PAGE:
Mountain Cold Weather Company
screens its candidates
by Cadet Meredith Lewandowski
Norwich Guidon Staff Writer
Norwich University's Mountain Cold Weather Company (MCW) held their annual KAP week, a week in remembrance of two former members who were killed in combat, in order to give the incoming candidates a week of rigorous physical training.
"It's a week long program for incoming freshman who would like to be in MCW," said Spencer Williams, 21, a senior communications major from Harvard, Mass. The week is lead by the upper level leaders in MCW.
There are three levels of training in MCW. The first level they are called Green Sticks, which is terminology MCW uses to describe a first year. If the Green Sticks pass all of the testing second semester in the year, they are then moved up to being Black Hats. Black hats are the ones in leadership positions in charge of the Green Sticks or they just train with the company as a whole, said Bryan Blouin, 19, a sophomore business management major from Londonderry, N.H.
The Rescue Team runs this intense week of training. The Rescue Team is the highest level of training in MCW. They are professionally trained so much as they have been called out in time of need such as Hurricane Irene to help the stranded and to help find missing students, said Casey Blanchard, 21.
KAP week started two years ago in order to "weed out" the candidates that are not committed to the program, said Williams. The aspirants that are not "physically fit enough, or mentally tough enough to go through it" will get cut from the company and will no longer be able to train with them.
In 2009, there were too many candidates for MCW and they did not have the necessary equipment nor the appropriate amount of trainers to guide them through the process, said Williams. KAP week gets the number of people trying out down to a practical number.
"We started with 148 (candidates) and we're down to about 80 right now," said Matt Blanchard, 21, a junior international studies major form Framingham, Mass. These 68 candidates that did not make it left because of medical reasons or they decided it was not for them. The Rescue Team did not have to make a single cut, said Matt Blanchard.
During KAP week, not only does it test the mental and physical strength of the candidates, but the rest of MCW, the black hats and rescue team, give 100 percent as well to show the candidates that this training does not stop after KAP week, said Matt Blanchard. The physical training lasts for the four years they are in MCW and it does not get easier.
The first day of KAP week this year started out with three Army physical fitness tests (APFT), said Jaguar Sasmito, 21, a sophomore political science major from Sacramento, Calif. "The second day was a fitness circuit around Paine Mountain, the third day we ran around campus doing various events, the fourth day was a run up Turkey Hill, and the fifth day was a normal PT session with a run up Dole Hill."
The leaders in charge of training for KAP week kept the planning from the candidates classified, said Richard Johnson, 21, a senior studies of war and peace major from Aurora, Ohio. "They didn't know when it was going to end. We made them take off their watches, we didn't tell them what activities they were doing so they could not judge what was going to happen next."
This was a mind game to the candidates and a lot of them did not have the mental toughness to continue on with the training by mid-week, said Johnson. "I don't think they realized that they had done more just in that first day then they will the rest of their freshman year so staying through the rest of the week was definitely worth their time and effort"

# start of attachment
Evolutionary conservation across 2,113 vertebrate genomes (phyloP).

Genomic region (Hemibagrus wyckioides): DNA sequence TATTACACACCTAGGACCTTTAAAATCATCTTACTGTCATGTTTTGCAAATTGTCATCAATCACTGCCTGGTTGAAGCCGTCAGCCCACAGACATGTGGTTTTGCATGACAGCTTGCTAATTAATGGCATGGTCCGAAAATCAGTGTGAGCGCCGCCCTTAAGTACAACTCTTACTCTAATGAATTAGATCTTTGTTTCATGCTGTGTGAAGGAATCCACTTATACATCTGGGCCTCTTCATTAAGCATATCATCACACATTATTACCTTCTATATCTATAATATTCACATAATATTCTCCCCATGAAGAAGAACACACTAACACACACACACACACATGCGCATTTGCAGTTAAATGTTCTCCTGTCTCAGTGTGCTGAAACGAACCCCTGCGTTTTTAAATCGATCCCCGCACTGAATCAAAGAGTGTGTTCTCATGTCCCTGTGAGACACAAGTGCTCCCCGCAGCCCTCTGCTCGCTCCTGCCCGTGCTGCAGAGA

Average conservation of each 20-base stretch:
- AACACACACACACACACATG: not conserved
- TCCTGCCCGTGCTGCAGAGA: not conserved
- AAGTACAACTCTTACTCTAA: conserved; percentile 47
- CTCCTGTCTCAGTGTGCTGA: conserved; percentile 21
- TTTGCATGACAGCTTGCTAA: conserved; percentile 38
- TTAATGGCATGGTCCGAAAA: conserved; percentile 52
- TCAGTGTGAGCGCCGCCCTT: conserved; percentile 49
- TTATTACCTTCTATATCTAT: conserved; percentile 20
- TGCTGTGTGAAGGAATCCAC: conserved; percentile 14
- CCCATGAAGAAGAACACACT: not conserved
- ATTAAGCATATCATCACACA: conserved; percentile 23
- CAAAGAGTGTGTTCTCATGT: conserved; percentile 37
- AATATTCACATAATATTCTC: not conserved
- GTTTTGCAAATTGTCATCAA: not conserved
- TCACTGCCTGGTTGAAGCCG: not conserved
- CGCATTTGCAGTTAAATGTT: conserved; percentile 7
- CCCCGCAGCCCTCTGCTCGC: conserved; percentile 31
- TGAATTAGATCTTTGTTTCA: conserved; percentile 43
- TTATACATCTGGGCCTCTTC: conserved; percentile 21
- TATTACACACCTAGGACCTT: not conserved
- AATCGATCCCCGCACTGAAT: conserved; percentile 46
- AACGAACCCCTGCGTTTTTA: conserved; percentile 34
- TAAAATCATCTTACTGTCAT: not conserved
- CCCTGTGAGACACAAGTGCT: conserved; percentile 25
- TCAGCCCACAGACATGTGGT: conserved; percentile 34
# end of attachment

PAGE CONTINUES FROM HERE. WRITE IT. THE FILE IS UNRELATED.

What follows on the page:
"There were ones that struggled and ones that excelled. KAP week is designed to give them a taste of what they will be doing all year," said Casey Blanchard. "The ones that came in decent physical shape had no problem with it which is the target we were going for."
Those who were already hurting by Wednesday were not allowed to continue through the rest of the week due to potentially causing a serious injury, said Johnson. Wednesday was the last day the candidates dropped from the program; those who made it to Thursday are still in running for becoming a Black Hat.
This was the first year that no one was seriously injuring during KAP week, said Blouin. During an after action review last year, MCW wanted to mitigate the risks for this years training. MCW came together weeks in advance this year to make a risk assessment. They cut out all events that had injured cadets in previous years.
Injuries aside, most cadets were able to drive on due to the meaning of the event as a whole. "KAP week is named after Adam Kennedy and Anthony Palermo, they were former MCW members who were killed in combat a couple days apart," said Williams.
A few weeks into school, the Rescue Team went down to Norfolk, Mass., in order to pay tribute to the flag raising ceremony at the elementary school that was named after Kennedy after he was killed in action, said Johnson.
The team was able to interact with Kennedy's friends and family who really understood the bond that MCW has together. Going through your first year of training in MCW is what connects you with the other members, knowing that you have been through the same conditions, said Johnson.
"If those are two people (Kenny and Palermo) who represent our company, it's a motivating factor in how much we put out to honor them," explains Blouin. "If they were willing to sacrifice for their country, that really describes what kind of person they were and how well they represented the company, the school and the nation."
"If you really want to know what you're capable of, join MCW," said Johnson. "It'll teach you something about yourself by pushing you through the challenges and making you a better leader."